First UW–Madison pilot MOOC launches Thursday
UW-Madison’s Randall Wright, Constance Steinkuehler, Kurt Squire, Kris Olds and John Hawks (left to right) will offer four pilot courses as part of a new delivery system in higher education known as Massive Open Online Courses (MOOCs).
The classroom at the University of Wisconsin–Madison is about to get a whole lot bigger. Nearly 80,000 people from all over the globe have signed up for one of the four pilot Massive Open Online Courses (MOOCs), with the first beginning Oct. 3.
A MOOC is an online course aimed at large-scale participation. MOOCs are a recent development in the area of distance education and build on earlier concepts for innovative course delivery. Courses use multimedia presentations, including video, and encourage learning through online interaction among students.
“We are excited to offer students from around the world the opportunity to learn from some of our very best instructors,” says Provost Paul M. DeLuca Jr. “MOOCs can complement the tradition of educational excellence people expect from UW–Madison.”
The classes are free and open to anyone, including current UW–Madison students, although they are not offered for credit. There is no limit to the number of participants. In February, UW–Madison announced a partnership with Coursera, a provider of MOOCs. MOOCs serve as an example of Educational Innovation, former Interim Chancellor David Ward’s initiative to customize the learning experience and find new ways of educating students.
While content differs, MOOCs provide access to instructors from universities all over the world by connecting learners through technology. Students watch videos, take quizzes, read materials and participate in online discussions with fellow learners from around the globe. MOOCs also allow students to learn at their own pace.
“Video Games and Learning” is taught by Constance Steinkuehler, associate professor of digital media with the School of Education’s Department of Curriculum and Instruction, and Kurt Squire, professor in the Department of Curriculum and Instruction. Both are co-directors of the Games+Learning+Society Center within the Wisconsin Institute for Discovery.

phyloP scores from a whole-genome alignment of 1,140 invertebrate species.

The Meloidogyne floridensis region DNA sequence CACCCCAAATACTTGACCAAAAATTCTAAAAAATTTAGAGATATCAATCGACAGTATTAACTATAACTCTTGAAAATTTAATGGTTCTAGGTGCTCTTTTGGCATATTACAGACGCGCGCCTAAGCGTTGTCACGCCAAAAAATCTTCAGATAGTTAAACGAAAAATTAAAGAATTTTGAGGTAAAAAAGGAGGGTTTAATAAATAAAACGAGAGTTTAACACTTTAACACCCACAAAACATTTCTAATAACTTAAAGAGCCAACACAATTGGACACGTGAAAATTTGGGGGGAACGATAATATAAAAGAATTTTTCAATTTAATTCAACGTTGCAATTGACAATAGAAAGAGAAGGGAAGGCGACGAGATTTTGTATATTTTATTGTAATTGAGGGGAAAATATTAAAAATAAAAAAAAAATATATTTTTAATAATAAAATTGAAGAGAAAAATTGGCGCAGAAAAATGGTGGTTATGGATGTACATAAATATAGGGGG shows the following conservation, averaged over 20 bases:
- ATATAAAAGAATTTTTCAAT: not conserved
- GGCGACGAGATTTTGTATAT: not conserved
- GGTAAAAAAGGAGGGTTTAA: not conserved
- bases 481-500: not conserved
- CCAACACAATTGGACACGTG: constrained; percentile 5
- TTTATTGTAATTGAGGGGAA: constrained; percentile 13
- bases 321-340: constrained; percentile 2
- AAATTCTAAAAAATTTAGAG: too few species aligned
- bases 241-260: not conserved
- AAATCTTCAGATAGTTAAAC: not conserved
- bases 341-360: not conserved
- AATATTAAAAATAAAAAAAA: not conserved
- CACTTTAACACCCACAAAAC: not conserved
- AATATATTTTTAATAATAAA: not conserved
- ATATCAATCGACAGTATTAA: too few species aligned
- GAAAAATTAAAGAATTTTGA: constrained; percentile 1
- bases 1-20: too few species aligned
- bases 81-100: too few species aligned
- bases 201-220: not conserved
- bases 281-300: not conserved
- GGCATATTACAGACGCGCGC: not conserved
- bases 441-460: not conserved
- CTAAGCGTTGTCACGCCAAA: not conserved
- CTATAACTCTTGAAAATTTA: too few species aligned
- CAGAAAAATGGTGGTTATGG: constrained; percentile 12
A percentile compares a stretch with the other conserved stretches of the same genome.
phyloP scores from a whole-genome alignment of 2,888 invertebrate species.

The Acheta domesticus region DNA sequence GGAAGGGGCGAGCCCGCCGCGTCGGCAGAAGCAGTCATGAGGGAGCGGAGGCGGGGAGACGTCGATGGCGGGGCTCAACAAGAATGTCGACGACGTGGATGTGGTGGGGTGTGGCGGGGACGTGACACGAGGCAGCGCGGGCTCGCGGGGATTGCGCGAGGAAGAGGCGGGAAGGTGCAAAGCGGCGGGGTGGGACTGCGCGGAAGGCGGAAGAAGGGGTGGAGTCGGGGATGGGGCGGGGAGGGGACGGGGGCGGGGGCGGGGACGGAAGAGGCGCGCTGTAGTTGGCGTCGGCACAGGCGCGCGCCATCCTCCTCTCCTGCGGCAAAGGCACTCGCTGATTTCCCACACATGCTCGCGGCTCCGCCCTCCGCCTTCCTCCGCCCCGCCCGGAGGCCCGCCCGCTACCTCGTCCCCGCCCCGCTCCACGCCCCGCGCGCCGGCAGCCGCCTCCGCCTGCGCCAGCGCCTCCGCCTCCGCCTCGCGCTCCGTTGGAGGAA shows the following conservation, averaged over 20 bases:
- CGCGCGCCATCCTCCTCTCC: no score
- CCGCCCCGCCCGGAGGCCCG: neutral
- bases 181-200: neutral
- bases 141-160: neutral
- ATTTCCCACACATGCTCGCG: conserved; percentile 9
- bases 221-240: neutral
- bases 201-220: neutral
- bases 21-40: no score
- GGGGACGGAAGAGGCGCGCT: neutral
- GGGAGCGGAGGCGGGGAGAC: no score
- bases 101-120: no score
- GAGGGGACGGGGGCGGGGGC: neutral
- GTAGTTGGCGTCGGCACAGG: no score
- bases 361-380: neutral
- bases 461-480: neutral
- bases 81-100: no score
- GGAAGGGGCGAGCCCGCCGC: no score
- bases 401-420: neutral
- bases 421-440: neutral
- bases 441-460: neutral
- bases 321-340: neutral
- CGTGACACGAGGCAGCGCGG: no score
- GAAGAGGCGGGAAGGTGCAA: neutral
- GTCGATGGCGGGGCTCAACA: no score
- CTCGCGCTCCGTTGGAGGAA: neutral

The course, made possible by a gift from Susan Shannon Engeleiter and Data Recognition Corporation, a Minnesota-based company with an office in Madison, begins Oct. 3 and will last six weeks. More than 30,000 have signed up for this first pilot MOOC. The class will discuss research on the kinds of thinking and learning that goes into video games and gaming culture, benefits and drawbacks of digital gameplay, tensions between youth culture and traditional education and new developments intended to bridge that growing divide.
“This is more than a student learning opportunity. This is also an opportunity for us as a university. These four pilot MOOCs will help us learn additional options we can provide for our students and how to build upon what we already do.”
“We think of MOOCS as a resource in line with the Wisconsin Idea,” Steinkuehler says. “This is something that complements and supplements existing coursework and material. Our goal for the course is to raise general awareness of the productive marriage between game mechanics and learning.”
“Markets with Frictions,” taught by Randall Wright, The Ray Zemon Professor of Liquid Assets in the Wisconsin School of Business, and professor in the Economics Department, begins Oct. 30 and lasts six weeks. The course aims to sharpen economic reasoning by applying the methods to interesting phenomena. Students will work on improving the way they think analytically about the economy and address interesting issues that come up in the world of business. This course development was made possible by gifts to the School of Business Innovation Fund.
“Human Evolution: Past and Future,” taught by John Hawks, professor in the Department of Anthropology, begins Jan. 21 and lasts 10 weeks. The course provides an introduction to the science of human origins, the fossil and archaeological record, and genetic ancestry of living and ancient human populations. It emphasizes the ways evolution touches our lives, including health and diet, and explores how our deep history may shape the future of our species.
“Globalizing Higher Education and Research for the ‘Knowledge Economy,’” taught by Kris Olds, professor in the Department of Geography, and Susan L. Robertson, professor at the University of Bristol, United Kingdom, starts in spring 2014 and lasts eight weeks. It is designed to examine an array of issues related to the globalization of higher education and research. The main objective of the course is to enable students to better understand how and why universities are engaged in the globalization process, as well as what the key implications of this development process are.
The subject matter of the four pilot MOOCs runs the gamut and has attracted thousands of students to sign up for each.
Worldwide, while some MOOC students only participate in a lesson or two, others stay throughout the entire online course. Some participants are current college students. Others sign up simply because the subject matter interests them.
Following evaluation of this first pilot effort, the university may offer additional MOOCs in the future.
“This is more than a student learning opportunity,” DeLuca says. “This is also an opportunity for us as a university. These four pilot MOOCs will help us learn additional options we can provide for our students and how to build upon what we already do.”